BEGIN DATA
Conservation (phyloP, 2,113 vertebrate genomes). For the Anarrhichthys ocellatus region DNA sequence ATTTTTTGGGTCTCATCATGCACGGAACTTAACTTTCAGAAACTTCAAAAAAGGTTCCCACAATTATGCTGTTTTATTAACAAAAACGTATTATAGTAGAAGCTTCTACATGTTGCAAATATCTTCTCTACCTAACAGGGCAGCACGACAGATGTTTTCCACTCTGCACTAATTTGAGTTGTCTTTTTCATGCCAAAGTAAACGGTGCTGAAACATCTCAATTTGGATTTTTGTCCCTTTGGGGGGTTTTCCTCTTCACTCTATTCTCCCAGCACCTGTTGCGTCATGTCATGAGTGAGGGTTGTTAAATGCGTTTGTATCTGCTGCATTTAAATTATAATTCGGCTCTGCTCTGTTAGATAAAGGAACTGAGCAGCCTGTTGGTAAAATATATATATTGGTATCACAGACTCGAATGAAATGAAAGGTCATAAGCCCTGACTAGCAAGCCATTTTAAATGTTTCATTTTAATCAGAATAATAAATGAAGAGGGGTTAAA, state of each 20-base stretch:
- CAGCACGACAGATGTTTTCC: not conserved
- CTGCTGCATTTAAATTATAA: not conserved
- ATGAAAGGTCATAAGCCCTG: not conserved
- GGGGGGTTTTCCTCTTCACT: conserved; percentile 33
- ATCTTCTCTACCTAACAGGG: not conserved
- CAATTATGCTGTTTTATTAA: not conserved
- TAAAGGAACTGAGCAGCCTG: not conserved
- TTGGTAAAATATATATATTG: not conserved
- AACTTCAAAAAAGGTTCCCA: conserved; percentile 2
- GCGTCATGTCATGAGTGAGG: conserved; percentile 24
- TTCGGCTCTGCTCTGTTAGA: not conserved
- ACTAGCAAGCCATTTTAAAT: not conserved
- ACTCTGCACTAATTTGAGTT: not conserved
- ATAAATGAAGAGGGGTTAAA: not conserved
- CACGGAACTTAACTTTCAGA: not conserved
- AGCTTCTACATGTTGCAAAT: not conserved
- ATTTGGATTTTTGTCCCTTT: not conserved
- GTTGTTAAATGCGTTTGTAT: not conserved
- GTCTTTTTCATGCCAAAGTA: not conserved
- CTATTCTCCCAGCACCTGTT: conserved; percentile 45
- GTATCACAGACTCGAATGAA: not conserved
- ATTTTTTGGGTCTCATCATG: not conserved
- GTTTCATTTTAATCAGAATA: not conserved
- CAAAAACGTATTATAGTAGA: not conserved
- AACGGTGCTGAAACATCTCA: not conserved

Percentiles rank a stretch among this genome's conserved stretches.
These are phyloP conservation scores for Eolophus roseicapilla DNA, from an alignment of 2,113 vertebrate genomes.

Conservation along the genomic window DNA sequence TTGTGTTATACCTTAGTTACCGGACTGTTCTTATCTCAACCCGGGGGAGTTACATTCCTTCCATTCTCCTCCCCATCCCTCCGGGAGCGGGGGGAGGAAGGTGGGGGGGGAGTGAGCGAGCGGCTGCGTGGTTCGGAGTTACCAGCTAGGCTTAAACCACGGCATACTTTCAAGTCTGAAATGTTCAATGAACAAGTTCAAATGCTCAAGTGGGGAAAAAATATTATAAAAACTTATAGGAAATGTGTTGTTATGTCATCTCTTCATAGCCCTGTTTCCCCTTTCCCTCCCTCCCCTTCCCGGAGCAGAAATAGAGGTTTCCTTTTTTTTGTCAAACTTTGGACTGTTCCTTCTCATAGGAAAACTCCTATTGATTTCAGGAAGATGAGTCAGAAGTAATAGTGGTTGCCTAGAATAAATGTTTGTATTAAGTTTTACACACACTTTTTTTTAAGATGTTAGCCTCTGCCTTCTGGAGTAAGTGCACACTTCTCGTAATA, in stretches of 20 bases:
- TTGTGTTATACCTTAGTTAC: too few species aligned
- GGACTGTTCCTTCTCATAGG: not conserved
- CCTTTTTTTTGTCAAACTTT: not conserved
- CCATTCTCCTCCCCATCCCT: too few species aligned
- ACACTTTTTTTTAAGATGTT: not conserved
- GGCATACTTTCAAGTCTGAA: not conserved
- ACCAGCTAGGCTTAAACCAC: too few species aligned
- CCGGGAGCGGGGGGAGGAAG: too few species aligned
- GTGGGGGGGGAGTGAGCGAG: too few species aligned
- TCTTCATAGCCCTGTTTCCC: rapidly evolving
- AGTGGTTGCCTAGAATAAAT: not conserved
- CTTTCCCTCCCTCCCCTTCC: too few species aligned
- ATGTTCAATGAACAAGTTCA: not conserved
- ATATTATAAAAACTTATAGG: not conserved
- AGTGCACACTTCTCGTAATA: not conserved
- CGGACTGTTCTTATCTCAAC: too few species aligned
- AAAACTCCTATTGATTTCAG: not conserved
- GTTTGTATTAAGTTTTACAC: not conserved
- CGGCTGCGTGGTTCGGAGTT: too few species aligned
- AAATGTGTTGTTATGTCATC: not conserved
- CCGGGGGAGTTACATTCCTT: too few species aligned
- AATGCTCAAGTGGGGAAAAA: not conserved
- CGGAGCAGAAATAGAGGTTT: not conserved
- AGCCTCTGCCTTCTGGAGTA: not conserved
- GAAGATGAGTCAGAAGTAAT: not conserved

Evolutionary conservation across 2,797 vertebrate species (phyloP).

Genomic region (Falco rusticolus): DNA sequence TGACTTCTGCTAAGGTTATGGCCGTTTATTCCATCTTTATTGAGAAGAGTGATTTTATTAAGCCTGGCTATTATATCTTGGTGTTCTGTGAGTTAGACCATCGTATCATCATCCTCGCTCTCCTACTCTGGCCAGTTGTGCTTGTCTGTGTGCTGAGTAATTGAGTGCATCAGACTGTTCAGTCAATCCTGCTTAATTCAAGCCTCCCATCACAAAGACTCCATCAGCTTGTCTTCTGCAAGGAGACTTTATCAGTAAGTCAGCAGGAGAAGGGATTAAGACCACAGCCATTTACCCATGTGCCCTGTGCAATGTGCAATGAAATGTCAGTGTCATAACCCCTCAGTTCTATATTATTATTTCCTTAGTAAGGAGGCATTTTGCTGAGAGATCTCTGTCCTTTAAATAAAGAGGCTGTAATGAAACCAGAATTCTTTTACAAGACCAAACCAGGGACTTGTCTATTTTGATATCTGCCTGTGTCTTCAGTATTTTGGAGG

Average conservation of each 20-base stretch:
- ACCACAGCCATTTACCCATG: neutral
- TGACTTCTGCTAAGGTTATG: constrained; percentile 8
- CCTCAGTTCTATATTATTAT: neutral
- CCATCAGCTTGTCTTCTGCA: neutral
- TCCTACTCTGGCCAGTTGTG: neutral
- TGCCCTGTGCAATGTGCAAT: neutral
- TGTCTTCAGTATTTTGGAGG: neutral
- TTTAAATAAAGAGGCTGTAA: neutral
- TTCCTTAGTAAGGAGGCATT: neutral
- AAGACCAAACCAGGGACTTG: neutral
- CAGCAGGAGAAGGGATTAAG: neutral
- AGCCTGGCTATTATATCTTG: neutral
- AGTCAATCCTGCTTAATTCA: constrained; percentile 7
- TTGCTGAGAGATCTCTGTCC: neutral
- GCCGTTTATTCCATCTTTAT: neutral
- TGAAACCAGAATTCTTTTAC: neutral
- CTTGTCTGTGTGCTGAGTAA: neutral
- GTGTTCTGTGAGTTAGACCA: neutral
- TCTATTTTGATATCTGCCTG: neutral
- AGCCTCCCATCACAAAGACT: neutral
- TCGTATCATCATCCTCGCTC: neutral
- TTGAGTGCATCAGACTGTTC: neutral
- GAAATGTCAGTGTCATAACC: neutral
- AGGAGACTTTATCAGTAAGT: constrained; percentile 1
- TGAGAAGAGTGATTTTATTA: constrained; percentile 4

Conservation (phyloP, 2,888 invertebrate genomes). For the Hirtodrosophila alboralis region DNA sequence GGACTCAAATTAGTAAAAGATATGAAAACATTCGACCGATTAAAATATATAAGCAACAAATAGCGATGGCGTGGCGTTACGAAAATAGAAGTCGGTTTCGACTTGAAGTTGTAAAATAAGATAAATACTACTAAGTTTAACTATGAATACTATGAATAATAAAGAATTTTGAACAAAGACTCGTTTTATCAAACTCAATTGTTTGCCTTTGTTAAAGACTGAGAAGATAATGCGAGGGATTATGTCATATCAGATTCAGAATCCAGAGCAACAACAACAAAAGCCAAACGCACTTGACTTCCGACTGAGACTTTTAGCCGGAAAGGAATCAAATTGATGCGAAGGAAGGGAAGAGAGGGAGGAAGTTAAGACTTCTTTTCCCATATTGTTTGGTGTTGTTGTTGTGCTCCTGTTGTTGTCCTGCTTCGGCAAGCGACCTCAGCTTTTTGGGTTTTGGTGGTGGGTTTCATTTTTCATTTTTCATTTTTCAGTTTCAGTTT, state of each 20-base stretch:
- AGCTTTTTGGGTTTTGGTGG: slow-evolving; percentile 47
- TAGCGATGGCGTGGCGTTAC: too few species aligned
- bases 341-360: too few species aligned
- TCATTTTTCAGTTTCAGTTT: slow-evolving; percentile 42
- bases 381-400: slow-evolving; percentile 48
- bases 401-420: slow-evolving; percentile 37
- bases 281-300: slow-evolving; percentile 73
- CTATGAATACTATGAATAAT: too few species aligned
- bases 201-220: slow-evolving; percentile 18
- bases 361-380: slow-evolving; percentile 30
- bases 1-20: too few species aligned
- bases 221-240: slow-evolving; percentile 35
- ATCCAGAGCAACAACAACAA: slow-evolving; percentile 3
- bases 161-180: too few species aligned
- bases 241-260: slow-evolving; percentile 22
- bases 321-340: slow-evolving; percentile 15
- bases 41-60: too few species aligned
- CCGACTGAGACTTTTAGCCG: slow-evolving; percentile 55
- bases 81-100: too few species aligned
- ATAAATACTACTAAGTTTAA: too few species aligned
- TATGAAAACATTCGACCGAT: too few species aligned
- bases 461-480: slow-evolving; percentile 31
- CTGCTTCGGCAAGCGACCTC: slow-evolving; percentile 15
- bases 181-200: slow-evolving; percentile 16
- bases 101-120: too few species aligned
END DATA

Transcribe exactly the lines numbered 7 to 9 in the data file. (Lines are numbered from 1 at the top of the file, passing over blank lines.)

- CAATTATGCTGTTTTATTAA: not conserved
- TAAAGGAACTGAGCAGCCTG: not conserved
- TTGGTAAAATATATATATTG: not conserved